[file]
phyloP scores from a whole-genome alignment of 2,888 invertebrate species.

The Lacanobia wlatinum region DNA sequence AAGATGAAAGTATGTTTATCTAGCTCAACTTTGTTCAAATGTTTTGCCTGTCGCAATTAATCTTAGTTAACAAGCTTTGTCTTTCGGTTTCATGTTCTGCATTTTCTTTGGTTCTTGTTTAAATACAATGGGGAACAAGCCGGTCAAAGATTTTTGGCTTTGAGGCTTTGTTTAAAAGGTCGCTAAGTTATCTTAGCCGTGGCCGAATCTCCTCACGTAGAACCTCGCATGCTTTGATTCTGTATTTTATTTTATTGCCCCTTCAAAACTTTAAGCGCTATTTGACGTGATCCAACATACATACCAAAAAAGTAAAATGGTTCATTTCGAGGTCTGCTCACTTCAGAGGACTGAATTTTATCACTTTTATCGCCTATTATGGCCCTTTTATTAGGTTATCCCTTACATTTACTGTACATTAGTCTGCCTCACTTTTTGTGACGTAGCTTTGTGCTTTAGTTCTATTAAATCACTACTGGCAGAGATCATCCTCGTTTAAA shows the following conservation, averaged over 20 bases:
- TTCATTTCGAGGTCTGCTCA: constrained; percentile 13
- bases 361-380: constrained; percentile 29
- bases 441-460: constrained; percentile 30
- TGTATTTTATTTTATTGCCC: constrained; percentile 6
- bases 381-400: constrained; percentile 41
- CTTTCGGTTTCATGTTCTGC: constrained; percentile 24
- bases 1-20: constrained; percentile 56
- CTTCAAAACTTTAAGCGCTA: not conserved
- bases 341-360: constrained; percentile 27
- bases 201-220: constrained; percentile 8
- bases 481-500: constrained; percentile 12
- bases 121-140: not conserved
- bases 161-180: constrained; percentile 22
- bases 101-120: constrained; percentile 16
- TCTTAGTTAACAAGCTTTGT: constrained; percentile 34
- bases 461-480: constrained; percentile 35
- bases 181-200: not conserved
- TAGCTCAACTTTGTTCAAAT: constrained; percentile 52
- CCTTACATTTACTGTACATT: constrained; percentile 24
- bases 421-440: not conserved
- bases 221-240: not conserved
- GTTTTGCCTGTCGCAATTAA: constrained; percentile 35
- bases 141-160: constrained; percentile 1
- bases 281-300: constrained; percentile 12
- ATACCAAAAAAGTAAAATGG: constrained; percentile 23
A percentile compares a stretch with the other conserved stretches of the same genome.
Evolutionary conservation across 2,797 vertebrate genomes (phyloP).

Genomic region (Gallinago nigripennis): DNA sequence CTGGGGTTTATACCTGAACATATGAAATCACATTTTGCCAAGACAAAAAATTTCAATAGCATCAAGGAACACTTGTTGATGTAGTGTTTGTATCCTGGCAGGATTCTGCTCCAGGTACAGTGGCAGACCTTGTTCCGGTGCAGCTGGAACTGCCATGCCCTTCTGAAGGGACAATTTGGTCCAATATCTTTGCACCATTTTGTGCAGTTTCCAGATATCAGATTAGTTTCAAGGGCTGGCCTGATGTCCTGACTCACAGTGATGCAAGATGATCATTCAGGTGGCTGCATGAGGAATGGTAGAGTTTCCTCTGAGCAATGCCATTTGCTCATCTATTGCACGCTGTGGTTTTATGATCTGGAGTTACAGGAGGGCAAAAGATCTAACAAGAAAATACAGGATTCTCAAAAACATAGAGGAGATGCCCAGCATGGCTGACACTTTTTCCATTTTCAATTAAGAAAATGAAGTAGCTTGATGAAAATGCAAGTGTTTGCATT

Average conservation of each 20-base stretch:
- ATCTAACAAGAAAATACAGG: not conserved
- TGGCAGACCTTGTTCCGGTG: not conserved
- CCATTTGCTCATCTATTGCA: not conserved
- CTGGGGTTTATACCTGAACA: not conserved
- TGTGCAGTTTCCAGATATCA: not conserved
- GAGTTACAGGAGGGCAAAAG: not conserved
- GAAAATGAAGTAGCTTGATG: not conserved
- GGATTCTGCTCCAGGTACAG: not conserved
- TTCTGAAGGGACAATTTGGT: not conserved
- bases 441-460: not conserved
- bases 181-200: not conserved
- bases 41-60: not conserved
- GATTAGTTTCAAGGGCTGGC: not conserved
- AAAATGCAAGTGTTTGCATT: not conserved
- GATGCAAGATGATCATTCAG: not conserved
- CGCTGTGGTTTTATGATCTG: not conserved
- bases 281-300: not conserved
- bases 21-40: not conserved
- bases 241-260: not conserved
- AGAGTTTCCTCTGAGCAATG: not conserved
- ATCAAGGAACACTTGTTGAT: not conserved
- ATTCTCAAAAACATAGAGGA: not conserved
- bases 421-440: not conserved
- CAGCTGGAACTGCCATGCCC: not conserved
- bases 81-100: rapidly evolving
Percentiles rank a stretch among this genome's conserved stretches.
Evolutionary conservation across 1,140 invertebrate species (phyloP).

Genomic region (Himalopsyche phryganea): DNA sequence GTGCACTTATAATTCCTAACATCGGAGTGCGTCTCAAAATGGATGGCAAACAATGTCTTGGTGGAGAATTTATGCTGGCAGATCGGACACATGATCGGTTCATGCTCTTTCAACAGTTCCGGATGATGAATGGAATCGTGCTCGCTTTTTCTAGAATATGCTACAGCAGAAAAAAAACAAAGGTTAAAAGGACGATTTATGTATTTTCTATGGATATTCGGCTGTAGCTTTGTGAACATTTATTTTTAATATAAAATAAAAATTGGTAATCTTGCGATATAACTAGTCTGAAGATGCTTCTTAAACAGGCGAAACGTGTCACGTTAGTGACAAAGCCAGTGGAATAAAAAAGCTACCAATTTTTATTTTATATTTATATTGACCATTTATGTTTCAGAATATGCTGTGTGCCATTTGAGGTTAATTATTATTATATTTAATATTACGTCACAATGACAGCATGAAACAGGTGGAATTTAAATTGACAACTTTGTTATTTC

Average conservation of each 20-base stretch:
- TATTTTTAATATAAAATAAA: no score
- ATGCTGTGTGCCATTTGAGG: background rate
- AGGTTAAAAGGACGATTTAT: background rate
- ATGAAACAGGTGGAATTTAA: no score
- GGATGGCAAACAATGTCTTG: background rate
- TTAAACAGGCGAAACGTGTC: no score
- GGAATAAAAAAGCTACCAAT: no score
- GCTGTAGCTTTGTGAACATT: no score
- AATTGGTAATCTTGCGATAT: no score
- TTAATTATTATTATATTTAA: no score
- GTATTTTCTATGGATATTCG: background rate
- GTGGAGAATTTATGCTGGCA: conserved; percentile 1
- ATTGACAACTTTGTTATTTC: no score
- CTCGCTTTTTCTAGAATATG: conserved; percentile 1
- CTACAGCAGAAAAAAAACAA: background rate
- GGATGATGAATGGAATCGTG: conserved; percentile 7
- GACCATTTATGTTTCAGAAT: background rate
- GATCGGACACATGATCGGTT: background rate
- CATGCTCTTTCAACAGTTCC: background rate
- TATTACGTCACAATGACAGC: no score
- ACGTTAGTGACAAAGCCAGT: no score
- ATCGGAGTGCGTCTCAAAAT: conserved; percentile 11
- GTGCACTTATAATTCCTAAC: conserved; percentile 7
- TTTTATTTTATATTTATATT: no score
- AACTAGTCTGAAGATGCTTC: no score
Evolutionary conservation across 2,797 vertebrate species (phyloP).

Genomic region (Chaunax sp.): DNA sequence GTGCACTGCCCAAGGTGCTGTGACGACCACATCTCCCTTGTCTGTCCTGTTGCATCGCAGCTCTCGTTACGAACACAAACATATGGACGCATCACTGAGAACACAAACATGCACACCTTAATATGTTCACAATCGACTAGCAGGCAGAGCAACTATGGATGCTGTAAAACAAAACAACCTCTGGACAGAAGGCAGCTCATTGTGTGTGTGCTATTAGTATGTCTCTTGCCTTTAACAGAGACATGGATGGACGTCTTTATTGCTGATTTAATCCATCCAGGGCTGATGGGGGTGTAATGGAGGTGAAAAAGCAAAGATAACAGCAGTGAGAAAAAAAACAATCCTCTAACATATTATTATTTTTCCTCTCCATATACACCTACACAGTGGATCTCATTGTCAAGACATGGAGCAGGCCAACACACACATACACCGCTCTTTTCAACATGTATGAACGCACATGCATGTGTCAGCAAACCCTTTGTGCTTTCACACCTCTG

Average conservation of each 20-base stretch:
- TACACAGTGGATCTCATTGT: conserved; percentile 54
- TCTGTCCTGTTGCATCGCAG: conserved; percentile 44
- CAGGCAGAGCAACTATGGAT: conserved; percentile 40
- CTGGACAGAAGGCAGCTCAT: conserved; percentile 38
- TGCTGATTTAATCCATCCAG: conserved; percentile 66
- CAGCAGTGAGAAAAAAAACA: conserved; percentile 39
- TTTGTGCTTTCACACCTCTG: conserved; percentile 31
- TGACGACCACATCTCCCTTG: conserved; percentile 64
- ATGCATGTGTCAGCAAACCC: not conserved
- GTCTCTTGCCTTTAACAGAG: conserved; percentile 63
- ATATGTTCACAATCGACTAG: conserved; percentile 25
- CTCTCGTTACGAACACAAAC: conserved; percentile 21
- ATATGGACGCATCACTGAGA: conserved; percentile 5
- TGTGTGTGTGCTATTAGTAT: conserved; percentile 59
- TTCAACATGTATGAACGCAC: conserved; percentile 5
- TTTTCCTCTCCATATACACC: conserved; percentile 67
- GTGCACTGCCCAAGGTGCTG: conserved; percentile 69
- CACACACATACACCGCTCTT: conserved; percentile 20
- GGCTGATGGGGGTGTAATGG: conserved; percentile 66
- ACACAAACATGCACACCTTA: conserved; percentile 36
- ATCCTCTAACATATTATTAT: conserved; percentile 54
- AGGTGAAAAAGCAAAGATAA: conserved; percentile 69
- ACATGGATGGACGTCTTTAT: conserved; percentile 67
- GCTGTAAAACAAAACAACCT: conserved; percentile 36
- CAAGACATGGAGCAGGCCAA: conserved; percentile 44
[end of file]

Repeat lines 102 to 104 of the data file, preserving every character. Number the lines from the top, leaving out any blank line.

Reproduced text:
- TGTGTGTGTGCTATTAGTAT: conserved; percentile 59
- TTCAACATGTATGAACGCAC: conserved; percentile 5
- TTTTCCTCTCCATATACACC: conserved; percentile 67